Walnut Creek's City Council will be talking budget tonight, and the news isn't good. The city is facing a $3.4 million shortfall this year and a deficit of $5.2 million in 2009-10.
The Progress Report on the 2008-10 Operation budget reads:
"Last fall our country's economy experienced major events that underminded our collective financial security. Home foreclosures increased and home prices fell dramatically; car sales dropped preciptously; and economic activity, in general slowed. Local government activities are funded from various sources. In Walnut Creek, the three largest are sales tax, property tax, and fees and charges for services provided. All of these have been negatively affected by the economic downturn."
"Based on new information about our revenue sources, staff's preliminary revised estimate of revenue to the General Fund is aproximately $3.4 million (5.1%) lower for Fiscal year 2008-09 and $5.2 million lower (7.5%) for 2009-19 than the estimates contained in the 2008-10 adopted budget for the General Fund."
The city had adopted an operating budget for 2008-10 of around $136 million, which staff says was based on the best information available last spring, which projected only a mild recession in 2008-09 and a modest improvement for 2009-10.
No, this isn't good news for Walnut Creek. And, I don't mean to make light of any of this, because people's jobs and livelihoods are at stake. The new other Walnut Creek-based blogger, The DUBC has launched a "Buy Walnut Creek" campaign and cites some beloved locally owned businesses, stores and restaurants that have gone out of business. They include some of my favorites: Taxi's Hamburgers, Pinkys Pizza, and Bonanza Street Books.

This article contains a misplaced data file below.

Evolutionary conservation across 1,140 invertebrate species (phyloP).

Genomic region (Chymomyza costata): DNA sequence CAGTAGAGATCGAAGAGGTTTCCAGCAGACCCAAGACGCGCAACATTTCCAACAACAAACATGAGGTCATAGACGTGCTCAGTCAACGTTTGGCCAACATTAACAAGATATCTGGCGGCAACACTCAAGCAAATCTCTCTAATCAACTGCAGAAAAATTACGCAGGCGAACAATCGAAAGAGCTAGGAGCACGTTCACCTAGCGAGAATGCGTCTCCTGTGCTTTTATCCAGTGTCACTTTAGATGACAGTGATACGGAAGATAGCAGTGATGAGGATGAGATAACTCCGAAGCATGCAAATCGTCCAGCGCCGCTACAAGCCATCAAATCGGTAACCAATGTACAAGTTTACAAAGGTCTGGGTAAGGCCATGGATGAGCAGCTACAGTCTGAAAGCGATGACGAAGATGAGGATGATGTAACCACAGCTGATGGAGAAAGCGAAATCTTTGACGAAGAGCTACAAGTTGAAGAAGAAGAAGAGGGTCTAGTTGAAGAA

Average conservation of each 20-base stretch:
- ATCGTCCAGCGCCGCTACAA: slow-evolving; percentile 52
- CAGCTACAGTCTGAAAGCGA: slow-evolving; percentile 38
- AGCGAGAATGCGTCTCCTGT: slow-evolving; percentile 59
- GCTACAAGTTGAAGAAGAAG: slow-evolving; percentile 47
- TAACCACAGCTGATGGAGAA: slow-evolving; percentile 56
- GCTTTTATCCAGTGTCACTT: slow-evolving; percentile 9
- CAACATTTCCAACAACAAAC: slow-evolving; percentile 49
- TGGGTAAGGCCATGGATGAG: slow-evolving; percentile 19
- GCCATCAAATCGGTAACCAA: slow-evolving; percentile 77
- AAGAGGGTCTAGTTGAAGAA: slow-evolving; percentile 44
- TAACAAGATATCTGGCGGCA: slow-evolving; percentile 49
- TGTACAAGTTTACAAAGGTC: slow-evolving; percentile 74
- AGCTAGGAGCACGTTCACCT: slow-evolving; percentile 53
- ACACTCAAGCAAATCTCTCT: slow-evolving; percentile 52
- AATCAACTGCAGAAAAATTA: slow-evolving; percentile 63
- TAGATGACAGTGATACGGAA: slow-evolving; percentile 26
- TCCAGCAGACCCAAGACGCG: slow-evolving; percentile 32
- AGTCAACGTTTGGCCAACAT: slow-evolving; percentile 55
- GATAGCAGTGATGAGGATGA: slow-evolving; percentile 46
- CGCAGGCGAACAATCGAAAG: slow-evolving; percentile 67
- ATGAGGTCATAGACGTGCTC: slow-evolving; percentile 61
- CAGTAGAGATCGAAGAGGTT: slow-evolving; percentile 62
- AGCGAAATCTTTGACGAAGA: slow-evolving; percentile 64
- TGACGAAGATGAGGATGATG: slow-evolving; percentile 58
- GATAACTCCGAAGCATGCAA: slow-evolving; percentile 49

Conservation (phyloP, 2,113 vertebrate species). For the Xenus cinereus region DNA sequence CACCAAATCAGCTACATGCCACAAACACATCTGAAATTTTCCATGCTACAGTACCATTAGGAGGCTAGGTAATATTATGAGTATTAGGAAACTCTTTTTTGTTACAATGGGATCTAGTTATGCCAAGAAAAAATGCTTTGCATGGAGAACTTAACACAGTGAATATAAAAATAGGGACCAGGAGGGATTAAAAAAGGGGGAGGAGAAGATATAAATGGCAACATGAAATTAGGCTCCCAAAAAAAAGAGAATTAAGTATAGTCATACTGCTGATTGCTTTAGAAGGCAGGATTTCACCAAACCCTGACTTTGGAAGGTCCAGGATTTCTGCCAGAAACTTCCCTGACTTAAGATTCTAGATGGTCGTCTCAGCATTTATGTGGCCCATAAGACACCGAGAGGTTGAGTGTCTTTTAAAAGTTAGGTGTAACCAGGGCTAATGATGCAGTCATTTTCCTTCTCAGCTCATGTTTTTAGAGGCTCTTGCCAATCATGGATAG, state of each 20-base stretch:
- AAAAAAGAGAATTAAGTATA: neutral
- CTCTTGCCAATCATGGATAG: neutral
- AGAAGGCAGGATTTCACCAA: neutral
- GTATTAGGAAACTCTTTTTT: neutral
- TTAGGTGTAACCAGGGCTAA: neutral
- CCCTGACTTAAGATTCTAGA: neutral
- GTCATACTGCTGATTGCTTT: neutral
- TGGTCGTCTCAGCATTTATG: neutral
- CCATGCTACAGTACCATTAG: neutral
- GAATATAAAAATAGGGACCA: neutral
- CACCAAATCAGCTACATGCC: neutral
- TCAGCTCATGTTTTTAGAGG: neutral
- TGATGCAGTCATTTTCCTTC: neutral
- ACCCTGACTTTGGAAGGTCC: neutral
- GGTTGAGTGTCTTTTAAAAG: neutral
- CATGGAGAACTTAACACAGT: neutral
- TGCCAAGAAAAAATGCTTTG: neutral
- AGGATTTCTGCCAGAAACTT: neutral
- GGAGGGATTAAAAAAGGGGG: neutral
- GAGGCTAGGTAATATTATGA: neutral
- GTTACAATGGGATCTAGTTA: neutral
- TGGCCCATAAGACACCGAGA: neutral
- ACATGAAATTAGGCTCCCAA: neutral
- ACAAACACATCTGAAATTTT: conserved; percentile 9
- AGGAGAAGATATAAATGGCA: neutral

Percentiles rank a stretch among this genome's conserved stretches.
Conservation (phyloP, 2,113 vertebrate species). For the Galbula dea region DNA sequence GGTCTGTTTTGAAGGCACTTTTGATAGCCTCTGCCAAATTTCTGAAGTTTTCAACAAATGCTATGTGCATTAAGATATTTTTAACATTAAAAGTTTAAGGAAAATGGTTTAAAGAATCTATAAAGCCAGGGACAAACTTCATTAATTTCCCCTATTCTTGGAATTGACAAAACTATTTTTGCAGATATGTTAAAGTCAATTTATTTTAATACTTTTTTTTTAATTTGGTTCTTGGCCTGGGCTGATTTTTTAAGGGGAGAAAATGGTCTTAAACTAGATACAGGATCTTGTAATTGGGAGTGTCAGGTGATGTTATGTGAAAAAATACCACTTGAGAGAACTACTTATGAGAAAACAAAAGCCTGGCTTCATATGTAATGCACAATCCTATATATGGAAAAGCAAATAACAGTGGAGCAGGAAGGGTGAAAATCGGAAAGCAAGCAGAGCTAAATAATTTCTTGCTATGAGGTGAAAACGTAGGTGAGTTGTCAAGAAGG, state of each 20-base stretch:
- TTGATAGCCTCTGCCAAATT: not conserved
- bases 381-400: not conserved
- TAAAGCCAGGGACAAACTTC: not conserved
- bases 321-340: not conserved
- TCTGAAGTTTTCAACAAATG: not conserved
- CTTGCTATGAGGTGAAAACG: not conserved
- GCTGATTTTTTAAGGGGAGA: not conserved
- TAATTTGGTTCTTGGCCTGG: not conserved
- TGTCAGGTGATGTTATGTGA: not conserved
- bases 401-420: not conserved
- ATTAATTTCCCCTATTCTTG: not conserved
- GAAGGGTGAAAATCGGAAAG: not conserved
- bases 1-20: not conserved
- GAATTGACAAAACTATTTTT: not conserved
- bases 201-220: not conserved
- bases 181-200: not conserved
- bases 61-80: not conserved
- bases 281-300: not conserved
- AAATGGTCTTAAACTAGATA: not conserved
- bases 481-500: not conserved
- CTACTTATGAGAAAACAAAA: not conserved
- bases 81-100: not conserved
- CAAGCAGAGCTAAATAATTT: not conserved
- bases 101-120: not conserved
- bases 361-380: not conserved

But, yes, with consumer confidence down and people not spending as much on things they don't consider necessities, Walnut Creek's upscale retail scene is taking a hit. Which means, yes, it likely will be easier to park in downtown for a while, especially in terms of street parking. That benefit for all of us who have long complained about WC's parking crunch, of course, comes at a cost to city coffers and services upon which we rely.
With regard to parking, the report says: "Parking meter revenue is projected to be approximately $11,000 below what was estimated for the budget of 2008-09 and 2009-10, due to lower overall activity in the downtown area resulting from the downturn in the economy."
According to the Contra Costa Times report on the budget, to save money, the city is freezing five open positions for this fiscal year and six more in the next year. The city has also renegotiated lower rates for long-term disability and life insurance for employees and revised contributions for employee pensions.
The city will also look at the need to "involve the community" in finding solutions for balancing the budget. The report says: "Starting in March and continuing through May, Council members and staff would invite groups with common interests [business groups, arts organizations, environmental interest groups, social services, recreation organizations] to come together to hear about our budget situation and gain an understanding of the City's finances as a prelude to Community Conversations to be scheduled this fall."
(IMO, perhaps in involving the community city leaders could do a slightly better job than it did with regard to its Neiman Marcus approval process, which they kind of bungled, in their starry-eyed haste to bring this luxury retailer to Broadway Plaza. Yeah, yeah, city leaders will blame sneaky, unethical mall rivals for undermining their efforts to bring this prize of a department store to Walnut Creek, but those mall rivals were just tapping into what turned out to be some widespread concerns about the original Neiman Marcus proposal.)
The City Council meeting takes place at 7 p.m. at City Hall, 1666 N. Main Street. You can read more about the budget report in today's Contra Costa Times, or you can peruse the actual budget report here.